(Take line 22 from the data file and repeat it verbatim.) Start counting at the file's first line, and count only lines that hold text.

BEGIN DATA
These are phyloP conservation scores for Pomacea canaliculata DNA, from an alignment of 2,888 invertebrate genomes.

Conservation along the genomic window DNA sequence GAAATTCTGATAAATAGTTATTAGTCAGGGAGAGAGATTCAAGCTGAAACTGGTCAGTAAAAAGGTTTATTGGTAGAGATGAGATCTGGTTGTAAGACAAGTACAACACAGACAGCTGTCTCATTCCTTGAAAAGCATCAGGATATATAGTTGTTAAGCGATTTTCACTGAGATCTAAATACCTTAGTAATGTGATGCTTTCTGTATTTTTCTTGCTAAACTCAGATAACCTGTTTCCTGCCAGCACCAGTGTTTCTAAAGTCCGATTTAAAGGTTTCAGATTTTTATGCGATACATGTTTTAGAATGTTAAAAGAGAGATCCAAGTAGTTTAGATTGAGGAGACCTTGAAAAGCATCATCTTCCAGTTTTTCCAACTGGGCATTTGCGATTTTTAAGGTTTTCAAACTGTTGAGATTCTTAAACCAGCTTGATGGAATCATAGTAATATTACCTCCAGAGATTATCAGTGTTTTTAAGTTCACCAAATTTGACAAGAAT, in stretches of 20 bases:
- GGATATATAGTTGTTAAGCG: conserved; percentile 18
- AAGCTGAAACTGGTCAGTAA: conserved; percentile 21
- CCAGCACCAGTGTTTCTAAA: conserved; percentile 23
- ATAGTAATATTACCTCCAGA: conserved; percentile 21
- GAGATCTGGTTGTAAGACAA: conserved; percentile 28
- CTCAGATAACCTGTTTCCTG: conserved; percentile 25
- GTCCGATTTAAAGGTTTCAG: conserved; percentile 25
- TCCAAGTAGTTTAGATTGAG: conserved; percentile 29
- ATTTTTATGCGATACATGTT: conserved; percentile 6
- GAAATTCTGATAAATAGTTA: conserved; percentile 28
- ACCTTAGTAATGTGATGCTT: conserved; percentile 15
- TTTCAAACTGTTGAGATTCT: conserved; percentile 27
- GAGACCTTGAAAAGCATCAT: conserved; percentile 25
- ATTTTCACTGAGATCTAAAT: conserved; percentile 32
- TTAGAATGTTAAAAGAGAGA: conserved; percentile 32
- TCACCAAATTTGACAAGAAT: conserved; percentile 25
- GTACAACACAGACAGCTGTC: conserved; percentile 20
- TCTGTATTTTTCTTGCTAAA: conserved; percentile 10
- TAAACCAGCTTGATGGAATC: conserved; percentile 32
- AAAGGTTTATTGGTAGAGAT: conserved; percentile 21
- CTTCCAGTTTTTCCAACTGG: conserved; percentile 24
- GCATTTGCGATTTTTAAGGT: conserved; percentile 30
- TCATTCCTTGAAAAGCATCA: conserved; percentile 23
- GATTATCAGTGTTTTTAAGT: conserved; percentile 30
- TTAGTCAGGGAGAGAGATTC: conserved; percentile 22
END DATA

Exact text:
- AAAGGTTTATTGGTAGAGAT: conserved; percentile 21